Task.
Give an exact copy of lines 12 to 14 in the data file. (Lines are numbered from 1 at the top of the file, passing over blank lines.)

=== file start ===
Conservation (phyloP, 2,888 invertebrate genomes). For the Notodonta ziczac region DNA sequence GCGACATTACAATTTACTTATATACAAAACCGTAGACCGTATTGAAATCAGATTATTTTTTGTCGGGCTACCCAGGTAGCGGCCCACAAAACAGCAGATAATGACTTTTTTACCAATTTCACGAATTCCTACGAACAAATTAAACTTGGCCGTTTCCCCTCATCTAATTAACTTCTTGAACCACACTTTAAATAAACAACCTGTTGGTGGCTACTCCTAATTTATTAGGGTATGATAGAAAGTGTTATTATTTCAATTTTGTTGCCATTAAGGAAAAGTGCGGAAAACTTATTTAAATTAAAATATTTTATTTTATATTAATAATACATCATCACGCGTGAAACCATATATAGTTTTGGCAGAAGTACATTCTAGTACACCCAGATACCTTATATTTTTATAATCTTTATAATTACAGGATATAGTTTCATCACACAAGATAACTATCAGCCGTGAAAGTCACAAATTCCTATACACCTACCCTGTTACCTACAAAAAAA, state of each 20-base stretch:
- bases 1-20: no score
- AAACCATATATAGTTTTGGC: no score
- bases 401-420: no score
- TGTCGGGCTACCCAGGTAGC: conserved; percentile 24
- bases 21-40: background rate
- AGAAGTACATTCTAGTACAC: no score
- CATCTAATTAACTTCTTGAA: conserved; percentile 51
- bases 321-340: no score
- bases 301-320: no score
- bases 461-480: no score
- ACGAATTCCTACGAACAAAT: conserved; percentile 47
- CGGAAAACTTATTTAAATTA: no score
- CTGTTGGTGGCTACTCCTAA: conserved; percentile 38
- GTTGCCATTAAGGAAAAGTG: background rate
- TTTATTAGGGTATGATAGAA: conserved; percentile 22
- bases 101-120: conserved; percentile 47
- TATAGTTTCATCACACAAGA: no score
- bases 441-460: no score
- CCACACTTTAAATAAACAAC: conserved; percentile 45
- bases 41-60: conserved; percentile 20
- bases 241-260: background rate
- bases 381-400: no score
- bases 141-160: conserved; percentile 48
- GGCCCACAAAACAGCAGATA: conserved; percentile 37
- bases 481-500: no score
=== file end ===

- ACGAATTCCTACGAACAAAT: conserved; percentile 47
- CGGAAAACTTATTTAAATTA: no score
- CTGTTGGTGGCTACTCCTAA: conserved; percentile 38